An unusually well-drawn satire on the failure of Congress to pass a national bankruptcy act before it adjourned in July 1840. The measure was passed by the Senate in May 1840 but later defeated in the House.
The drawing and title of the cartoon have anti-semitic overtones. A well-dressed gentleman, evidently a Jew, grips another man by the throat, saying from one side of his mouth, "Pay me what thou owest" and from the other side, "Forgive us our debts as we forgive our debtors." The victim protests, "Have patience with me."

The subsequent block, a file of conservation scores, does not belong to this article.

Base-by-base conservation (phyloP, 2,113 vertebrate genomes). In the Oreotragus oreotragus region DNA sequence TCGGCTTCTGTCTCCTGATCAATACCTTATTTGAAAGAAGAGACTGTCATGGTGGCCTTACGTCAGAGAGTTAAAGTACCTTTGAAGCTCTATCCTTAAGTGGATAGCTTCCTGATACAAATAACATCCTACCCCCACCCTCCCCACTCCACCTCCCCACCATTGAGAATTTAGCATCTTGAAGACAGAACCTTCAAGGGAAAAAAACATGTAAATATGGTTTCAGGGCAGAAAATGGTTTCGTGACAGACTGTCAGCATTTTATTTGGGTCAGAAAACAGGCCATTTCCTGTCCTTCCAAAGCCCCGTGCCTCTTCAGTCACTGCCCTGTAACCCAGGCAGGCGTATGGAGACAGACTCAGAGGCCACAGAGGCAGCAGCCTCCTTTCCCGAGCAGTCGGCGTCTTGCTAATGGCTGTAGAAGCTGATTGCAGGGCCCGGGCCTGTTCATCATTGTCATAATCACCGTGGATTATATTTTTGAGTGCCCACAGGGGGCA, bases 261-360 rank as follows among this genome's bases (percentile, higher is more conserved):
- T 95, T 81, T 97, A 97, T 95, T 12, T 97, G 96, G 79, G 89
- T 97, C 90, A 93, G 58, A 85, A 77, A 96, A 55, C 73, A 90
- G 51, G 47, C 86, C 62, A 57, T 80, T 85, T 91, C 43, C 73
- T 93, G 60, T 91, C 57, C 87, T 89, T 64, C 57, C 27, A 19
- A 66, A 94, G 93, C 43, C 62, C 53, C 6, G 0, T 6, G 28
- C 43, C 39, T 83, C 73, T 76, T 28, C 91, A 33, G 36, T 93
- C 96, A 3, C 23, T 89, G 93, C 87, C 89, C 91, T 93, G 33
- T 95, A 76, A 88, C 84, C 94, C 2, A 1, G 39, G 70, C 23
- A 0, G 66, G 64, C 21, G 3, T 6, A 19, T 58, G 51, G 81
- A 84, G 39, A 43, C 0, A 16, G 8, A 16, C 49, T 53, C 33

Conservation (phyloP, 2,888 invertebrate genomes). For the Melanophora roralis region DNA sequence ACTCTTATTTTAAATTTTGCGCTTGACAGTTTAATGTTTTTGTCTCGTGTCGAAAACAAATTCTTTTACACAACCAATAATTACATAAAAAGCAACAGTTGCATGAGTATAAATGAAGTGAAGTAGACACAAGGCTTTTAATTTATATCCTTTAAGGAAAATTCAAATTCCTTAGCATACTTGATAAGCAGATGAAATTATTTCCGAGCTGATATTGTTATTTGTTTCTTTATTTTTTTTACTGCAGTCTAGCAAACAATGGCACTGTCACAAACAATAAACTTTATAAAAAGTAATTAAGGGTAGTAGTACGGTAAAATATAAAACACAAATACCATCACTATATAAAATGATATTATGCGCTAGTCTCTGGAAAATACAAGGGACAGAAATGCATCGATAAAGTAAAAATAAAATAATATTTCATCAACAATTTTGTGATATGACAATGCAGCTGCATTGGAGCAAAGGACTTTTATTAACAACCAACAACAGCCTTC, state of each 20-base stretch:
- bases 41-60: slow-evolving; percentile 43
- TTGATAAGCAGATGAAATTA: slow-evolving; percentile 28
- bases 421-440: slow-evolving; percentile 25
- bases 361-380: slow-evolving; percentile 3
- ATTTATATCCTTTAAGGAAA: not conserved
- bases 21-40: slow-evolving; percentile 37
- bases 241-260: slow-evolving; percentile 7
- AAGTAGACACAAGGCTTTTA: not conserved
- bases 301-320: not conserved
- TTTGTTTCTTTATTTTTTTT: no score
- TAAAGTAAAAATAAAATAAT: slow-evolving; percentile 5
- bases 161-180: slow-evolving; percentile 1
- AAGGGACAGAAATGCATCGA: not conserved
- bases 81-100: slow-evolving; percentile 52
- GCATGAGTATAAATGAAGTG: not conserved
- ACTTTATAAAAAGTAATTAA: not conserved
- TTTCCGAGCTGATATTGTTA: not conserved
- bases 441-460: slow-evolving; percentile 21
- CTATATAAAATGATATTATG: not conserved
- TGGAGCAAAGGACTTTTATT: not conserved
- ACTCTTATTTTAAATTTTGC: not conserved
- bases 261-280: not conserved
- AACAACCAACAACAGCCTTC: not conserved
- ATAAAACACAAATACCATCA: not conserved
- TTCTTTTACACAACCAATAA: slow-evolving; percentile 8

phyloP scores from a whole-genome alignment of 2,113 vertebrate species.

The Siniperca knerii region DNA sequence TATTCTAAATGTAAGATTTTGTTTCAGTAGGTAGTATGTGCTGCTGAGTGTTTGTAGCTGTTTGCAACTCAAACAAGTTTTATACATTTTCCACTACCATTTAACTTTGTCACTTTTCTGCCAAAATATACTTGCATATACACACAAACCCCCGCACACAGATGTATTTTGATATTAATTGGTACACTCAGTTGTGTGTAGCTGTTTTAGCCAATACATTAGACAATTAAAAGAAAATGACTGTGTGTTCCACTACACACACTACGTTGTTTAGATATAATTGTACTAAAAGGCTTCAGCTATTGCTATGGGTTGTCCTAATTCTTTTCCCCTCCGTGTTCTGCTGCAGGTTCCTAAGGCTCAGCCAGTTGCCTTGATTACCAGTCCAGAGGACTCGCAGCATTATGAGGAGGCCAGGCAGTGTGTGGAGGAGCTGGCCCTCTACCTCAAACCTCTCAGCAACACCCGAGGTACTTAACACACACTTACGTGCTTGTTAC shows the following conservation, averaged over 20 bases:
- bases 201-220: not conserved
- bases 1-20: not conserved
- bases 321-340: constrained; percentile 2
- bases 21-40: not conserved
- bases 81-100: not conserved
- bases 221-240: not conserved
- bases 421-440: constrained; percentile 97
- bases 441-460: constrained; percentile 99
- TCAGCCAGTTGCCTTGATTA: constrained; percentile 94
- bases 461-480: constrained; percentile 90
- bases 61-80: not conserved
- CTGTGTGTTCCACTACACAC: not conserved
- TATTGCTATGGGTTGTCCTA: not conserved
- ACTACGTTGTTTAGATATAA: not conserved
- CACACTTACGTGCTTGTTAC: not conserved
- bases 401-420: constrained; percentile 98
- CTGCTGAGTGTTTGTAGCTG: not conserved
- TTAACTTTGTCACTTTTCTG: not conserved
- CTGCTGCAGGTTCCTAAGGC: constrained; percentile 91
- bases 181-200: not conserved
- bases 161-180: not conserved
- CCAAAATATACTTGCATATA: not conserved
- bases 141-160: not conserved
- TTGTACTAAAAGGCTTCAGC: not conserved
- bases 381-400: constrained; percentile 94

The dialogue is taken in part from the parable of the unmerciful servant in Matt. 18:25-35. The parable tells of a servant who, pardoned by his master for owing money, put a fellow servant in jail for the same offense.